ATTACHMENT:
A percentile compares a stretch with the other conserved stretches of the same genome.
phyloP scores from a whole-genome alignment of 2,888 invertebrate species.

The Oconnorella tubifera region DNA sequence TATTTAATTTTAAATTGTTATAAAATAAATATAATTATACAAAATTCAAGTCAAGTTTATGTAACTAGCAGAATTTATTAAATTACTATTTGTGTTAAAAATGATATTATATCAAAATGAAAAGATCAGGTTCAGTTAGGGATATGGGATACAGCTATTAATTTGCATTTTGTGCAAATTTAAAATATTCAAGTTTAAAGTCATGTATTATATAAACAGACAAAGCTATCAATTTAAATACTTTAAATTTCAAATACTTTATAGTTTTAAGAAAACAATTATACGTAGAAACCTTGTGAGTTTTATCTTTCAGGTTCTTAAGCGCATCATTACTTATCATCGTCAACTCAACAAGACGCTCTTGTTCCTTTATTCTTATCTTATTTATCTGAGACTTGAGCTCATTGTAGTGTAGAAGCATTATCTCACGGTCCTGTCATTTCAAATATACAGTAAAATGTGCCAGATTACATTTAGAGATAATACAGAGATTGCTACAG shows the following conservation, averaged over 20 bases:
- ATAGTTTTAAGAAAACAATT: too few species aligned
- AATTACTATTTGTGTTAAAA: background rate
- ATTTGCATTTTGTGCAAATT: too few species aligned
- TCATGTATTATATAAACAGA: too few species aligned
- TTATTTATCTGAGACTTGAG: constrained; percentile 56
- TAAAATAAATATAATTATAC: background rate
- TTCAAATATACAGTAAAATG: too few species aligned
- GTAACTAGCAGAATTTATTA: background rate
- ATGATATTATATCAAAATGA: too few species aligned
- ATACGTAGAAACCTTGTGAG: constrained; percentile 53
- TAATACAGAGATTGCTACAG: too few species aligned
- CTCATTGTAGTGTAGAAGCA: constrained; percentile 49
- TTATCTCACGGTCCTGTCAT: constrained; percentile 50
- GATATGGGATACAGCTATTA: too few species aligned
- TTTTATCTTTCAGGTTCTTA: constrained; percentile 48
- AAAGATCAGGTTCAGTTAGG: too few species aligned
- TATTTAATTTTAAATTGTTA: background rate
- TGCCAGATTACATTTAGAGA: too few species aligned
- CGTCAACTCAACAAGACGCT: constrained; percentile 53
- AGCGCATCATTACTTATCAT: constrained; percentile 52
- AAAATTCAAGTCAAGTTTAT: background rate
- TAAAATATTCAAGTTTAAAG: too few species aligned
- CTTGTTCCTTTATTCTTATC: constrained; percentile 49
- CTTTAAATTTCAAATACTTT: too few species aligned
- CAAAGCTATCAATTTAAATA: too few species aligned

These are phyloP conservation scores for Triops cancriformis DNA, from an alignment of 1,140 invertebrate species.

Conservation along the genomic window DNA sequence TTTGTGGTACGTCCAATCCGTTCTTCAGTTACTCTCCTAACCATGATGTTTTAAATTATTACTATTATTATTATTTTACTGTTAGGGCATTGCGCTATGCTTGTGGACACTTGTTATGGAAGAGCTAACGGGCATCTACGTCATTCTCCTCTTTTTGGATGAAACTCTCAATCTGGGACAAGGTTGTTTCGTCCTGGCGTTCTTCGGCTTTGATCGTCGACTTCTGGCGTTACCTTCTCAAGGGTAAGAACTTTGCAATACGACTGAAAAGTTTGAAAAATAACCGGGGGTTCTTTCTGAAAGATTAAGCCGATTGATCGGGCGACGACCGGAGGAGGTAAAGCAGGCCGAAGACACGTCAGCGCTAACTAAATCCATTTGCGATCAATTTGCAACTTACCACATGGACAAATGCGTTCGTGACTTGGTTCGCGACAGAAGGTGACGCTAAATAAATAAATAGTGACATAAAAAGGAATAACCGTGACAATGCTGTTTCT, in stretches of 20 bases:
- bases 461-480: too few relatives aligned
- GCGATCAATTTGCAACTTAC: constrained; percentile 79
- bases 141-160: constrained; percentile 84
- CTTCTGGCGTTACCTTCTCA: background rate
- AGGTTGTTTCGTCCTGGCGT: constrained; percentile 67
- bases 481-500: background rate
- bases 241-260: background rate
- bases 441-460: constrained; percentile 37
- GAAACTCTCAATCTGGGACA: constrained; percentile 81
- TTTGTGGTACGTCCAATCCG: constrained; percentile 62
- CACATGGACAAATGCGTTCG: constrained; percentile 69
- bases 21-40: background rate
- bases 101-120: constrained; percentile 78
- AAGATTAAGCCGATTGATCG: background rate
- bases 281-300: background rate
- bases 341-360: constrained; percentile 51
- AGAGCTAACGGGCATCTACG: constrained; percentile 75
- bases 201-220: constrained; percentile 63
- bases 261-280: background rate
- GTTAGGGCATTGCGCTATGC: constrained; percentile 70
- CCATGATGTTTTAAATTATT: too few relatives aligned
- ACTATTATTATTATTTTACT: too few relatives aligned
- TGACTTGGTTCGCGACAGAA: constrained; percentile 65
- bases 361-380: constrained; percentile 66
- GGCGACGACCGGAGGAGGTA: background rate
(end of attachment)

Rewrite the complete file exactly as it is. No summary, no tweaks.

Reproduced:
A percentile compares a stretch with the other conserved stretches of the same genome.
phyloP scores from a whole-genome alignment of 2,888 invertebrate species.

The Oconnorella tubifera region DNA sequence TATTTAATTTTAAATTGTTATAAAATAAATATAATTATACAAAATTCAAGTCAAGTTTATGTAACTAGCAGAATTTATTAAATTACTATTTGTGTTAAAAATGATATTATATCAAAATGAAAAGATCAGGTTCAGTTAGGGATATGGGATACAGCTATTAATTTGCATTTTGTGCAAATTTAAAATATTCAAGTTTAAAGTCATGTATTATATAAACAGACAAAGCTATCAATTTAAATACTTTAAATTTCAAATACTTTATAGTTTTAAGAAAACAATTATACGTAGAAACCTTGTGAGTTTTATCTTTCAGGTTCTTAAGCGCATCATTACTTATCATCGTCAACTCAACAAGACGCTCTTGTTCCTTTATTCTTATCTTATTTATCTGAGACTTGAGCTCATTGTAGTGTAGAAGCATTATCTCACGGTCCTGTCATTTCAAATATACAGTAAAATGTGCCAGATTACATTTAGAGATAATACAGAGATTGCTACAG shows the following conservation, averaged over 20 bases:
- ATAGTTTTAAGAAAACAATT: too few species aligned
- AATTACTATTTGTGTTAAAA: background rate
- ATTTGCATTTTGTGCAAATT: too few species aligned
- TCATGTATTATATAAACAGA: too few species aligned
- TTATTTATCTGAGACTTGAG: constrained; percentile 56
- TAAAATAAATATAATTATAC: background rate
- TTCAAATATACAGTAAAATG: too few species aligned
- GTAACTAGCAGAATTTATTA: background rate
- ATGATATTATATCAAAATGA: too few species aligned
- ATACGTAGAAACCTTGTGAG: constrained; percentile 53
- TAATACAGAGATTGCTACAG: too few species aligned
- CTCATTGTAGTGTAGAAGCA: constrained; percentile 49
- TTATCTCACGGTCCTGTCAT: constrained; percentile 50
- GATATGGGATACAGCTATTA: too few species aligned
- TTTTATCTTTCAGGTTCTTA: constrained; percentile 48
- AAAGATCAGGTTCAGTTAGG: too few species aligned
- TATTTAATTTTAAATTGTTA: background rate
- TGCCAGATTACATTTAGAGA: too few species aligned
- CGTCAACTCAACAAGACGCT: constrained; percentile 53
- AGCGCATCATTACTTATCAT: constrained; percentile 52
- AAAATTCAAGTCAAGTTTAT: background rate
- TAAAATATTCAAGTTTAAAG: too few species aligned
- CTTGTTCCTTTATTCTTATC: constrained; percentile 49
- CTTTAAATTTCAAATACTTT: too few species aligned
- CAAAGCTATCAATTTAAATA: too few species aligned

These are phyloP conservation scores for Triops cancriformis DNA, from an alignment of 1,140 invertebrate species.

Conservation along the genomic window DNA sequence TTTGTGGTACGTCCAATCCGTTCTTCAGTTACTCTCCTAACCATGATGTTTTAAATTATTACTATTATTATTATTTTACTGTTAGGGCATTGCGCTATGCTTGTGGACACTTGTTATGGAAGAGCTAACGGGCATCTACGTCATTCTCCTCTTTTTGGATGAAACTCTCAATCTGGGACAAGGTTGTTTCGTCCTGGCGTTCTTCGGCTTTGATCGTCGACTTCTGGCGTTACCTTCTCAAGGGTAAGAACTTTGCAATACGACTGAAAAGTTTGAAAAATAACCGGGGGTTCTTTCTGAAAGATTAAGCCGATTGATCGGGCGACGACCGGAGGAGGTAAAGCAGGCCGAAGACACGTCAGCGCTAACTAAATCCATTTGCGATCAATTTGCAACTTACCACATGGACAAATGCGTTCGTGACTTGGTTCGCGACAGAAGGTGACGCTAAATAAATAAATAGTGACATAAAAAGGAATAACCGTGACAATGCTGTTTCT, in stretches of 20 bases:
- bases 461-480: too few relatives aligned
- GCGATCAATTTGCAACTTAC: constrained; percentile 79
- bases 141-160: constrained; percentile 84
- CTTCTGGCGTTACCTTCTCA: background rate
- AGGTTGTTTCGTCCTGGCGT: constrained; percentile 67
- bases 481-500: background rate
- bases 241-260: background rate
- bases 441-460: constrained; percentile 37
- GAAACTCTCAATCTGGGACA: constrained; percentile 81
- TTTGTGGTACGTCCAATCCG: constrained; percentile 62
- CACATGGACAAATGCGTTCG: constrained; percentile 69
- bases 21-40: background rate
- bases 101-120: constrained; percentile 78
- AAGATTAAGCCGATTGATCG: background rate
- bases 281-300: background rate
- bases 341-360: constrained; percentile 51
- AGAGCTAACGGGCATCTACG: constrained; percentile 75
- bases 201-220: constrained; percentile 63
- bases 261-280: background rate
- GTTAGGGCATTGCGCTATGC: constrained; percentile 70
- CCATGATGTTTTAAATTATT: too few relatives aligned
- ACTATTATTATTATTTTACT: too few relatives aligned
- TGACTTGGTTCGCGACAGAA: constrained; percentile 65
- bases 361-380: constrained; percentile 66
- GGCGACGACCGGAGGAGGTA: background rate